The ESRC data show that, between 1992 and 1999, the category "White Collar Professionals" accounted for 1.5 million of the 2.3 million increase in employment. Yet the "Traditional Services" category—covering clerical and secretarial, personal and protective, sales, postal and cleaning jobs—and the category "Manual, Manufacturing and Construction Workers" still account for nearly two out of three jobs in the British economy.

When we inspect this analysis closely, we find that the fastest-growing occupations have been four long- established services—sales assistants, data input clerks, storekeepers and receptionists. The second-fastest growing group comprised people in the state-dominated education and health service sectors, and the third fastest group was the caring occupations—care assistants, welfare and community workers, and nursery nurses. In the 1990s, the fastest-growing occupation was hairdressing.

Those occupations could scarcely be said to be at the cutting edge of the new economy. The fastest-growing manual occupation since 1992 is housekeeping, which has grown by 368 per cent.

In short, key areas of growth through the 1990s, in terms of the demand for labour, have been in traditional low-paid, unskilled and routine employment, much of it carried out by women. At the same time, there has been no overall improvement in our comparative productivity shortfall.

We might conclude that a key long-term structural problem of the British economy is our weak productivity record, and an over-reliance on relatively low-skill, low value-added products and services. That pattern appears to have been consolidated through the deregulatory 1980s, and it is reflected in the contemporary structure of the labour market and a large part of its growth sectors. The Government's strategy of putting issues to do with productivity at the centre of our future economic strategy is therefore absolutely correct.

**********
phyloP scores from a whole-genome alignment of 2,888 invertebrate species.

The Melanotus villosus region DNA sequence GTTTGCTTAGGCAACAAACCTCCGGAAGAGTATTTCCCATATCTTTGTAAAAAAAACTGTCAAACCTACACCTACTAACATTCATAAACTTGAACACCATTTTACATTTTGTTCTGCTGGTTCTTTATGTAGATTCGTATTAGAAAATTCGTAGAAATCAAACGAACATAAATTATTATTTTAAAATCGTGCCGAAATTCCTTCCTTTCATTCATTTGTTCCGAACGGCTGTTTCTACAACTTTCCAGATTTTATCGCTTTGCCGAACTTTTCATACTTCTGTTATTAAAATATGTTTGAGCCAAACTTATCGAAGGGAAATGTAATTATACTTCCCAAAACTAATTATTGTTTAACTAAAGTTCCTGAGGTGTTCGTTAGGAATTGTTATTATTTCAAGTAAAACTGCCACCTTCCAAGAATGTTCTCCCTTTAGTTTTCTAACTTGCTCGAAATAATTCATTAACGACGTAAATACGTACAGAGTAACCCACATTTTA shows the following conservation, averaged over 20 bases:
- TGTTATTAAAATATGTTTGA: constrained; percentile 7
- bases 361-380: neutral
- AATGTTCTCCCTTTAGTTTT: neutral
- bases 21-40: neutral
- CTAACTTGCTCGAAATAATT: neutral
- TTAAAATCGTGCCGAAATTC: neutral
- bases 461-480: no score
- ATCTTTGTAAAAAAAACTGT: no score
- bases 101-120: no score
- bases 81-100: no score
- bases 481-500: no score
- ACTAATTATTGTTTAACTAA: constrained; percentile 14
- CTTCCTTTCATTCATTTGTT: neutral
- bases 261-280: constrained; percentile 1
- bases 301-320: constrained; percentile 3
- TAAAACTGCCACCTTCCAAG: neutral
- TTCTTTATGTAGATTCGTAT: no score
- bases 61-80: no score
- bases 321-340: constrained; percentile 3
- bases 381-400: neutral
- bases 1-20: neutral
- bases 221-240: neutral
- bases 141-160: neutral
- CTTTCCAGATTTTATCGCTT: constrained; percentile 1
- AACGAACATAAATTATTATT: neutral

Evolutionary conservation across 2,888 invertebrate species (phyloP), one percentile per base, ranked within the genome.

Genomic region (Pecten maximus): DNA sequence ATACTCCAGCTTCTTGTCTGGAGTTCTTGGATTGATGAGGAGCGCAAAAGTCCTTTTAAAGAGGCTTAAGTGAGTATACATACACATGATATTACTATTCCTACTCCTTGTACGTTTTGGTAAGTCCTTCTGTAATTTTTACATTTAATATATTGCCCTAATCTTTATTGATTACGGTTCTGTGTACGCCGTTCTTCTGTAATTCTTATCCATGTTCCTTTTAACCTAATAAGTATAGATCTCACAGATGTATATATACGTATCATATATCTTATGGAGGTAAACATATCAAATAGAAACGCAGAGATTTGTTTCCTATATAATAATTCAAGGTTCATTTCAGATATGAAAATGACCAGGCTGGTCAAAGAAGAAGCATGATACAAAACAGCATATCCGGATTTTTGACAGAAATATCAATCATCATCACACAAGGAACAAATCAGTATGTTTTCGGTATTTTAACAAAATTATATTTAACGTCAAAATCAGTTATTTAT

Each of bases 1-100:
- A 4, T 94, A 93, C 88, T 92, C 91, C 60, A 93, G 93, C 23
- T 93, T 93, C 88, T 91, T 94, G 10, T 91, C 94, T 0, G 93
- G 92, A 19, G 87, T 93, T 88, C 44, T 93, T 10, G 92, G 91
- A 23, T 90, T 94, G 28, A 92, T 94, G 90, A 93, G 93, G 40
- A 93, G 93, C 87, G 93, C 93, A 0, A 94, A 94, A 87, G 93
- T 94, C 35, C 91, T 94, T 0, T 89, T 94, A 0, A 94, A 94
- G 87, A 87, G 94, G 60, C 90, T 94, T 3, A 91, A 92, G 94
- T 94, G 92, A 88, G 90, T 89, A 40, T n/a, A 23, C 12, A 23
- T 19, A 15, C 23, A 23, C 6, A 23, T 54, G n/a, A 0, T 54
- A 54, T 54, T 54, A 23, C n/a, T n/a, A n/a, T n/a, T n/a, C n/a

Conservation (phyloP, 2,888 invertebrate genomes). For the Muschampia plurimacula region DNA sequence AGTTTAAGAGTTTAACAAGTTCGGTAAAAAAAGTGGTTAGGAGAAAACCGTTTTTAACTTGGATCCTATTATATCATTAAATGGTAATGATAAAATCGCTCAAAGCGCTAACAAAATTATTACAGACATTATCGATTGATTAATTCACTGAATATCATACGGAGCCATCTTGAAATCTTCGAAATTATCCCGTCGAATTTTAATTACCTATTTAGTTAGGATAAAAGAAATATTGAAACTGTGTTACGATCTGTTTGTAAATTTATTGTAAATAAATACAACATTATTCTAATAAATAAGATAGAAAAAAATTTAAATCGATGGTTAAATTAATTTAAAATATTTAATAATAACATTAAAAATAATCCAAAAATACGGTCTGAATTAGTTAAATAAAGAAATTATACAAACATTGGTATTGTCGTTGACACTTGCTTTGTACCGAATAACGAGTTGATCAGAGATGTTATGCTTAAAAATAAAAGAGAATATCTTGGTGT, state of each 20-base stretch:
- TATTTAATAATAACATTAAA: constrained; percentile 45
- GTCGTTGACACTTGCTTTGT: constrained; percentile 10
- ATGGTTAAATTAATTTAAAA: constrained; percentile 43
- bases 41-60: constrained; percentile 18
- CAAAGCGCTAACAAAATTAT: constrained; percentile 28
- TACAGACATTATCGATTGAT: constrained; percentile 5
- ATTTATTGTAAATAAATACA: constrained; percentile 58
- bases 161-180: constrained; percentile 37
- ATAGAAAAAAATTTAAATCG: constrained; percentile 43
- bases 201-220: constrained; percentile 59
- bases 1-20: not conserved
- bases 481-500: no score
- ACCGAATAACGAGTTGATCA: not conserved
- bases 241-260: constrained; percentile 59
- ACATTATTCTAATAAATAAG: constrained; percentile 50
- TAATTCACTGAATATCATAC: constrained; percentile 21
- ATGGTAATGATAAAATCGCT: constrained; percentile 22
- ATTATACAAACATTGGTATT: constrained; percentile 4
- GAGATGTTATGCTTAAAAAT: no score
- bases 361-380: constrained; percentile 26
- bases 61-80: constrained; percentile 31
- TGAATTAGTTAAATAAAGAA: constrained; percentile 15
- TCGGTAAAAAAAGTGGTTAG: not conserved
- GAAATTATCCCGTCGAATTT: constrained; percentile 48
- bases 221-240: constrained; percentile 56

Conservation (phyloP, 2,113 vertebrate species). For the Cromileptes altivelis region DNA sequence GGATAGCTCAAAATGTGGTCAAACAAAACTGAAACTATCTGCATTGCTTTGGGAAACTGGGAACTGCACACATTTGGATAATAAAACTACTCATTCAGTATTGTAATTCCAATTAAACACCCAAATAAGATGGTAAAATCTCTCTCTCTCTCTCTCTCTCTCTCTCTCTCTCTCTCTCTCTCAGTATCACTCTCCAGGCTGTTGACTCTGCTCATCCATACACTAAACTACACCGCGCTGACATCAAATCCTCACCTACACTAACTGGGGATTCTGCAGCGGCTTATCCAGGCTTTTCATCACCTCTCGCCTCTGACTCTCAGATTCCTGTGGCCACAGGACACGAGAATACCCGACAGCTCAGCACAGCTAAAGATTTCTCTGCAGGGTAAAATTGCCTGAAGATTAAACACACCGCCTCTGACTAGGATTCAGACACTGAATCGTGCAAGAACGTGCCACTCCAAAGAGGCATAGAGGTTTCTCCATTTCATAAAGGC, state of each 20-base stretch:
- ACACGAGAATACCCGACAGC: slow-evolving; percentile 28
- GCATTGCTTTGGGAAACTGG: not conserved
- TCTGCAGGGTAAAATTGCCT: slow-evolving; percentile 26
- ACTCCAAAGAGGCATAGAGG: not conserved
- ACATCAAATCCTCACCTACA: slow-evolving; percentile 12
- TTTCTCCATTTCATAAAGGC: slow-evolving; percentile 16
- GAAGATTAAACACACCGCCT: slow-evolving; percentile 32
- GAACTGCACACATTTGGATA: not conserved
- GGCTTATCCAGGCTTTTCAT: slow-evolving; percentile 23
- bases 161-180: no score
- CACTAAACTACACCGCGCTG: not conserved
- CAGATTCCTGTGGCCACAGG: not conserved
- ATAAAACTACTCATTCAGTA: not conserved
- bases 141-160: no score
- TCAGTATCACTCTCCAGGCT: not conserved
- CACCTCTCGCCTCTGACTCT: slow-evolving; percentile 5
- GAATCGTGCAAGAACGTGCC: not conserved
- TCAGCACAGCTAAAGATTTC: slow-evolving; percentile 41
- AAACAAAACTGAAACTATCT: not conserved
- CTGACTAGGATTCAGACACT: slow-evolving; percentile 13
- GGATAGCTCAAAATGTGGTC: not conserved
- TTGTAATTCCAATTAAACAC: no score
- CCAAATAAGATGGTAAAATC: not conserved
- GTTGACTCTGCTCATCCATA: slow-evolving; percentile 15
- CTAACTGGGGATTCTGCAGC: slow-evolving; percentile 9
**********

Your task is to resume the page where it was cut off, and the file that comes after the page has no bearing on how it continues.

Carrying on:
Boosting education and skills provision is critical in overcoming those entrenched structural problems. The key measures in the Budget in this area must therefore be welcomed—the pilot schemes allowing time off for training, and the £30 million set aside for the Investors in People scheme.

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The skills agenda is key to boosting the productive capacity of the economy. It will work alongside the other recent reforms to the vocational system, which include innovations such as the learning and skills councils, the sector skills councils and modern apprenticeships.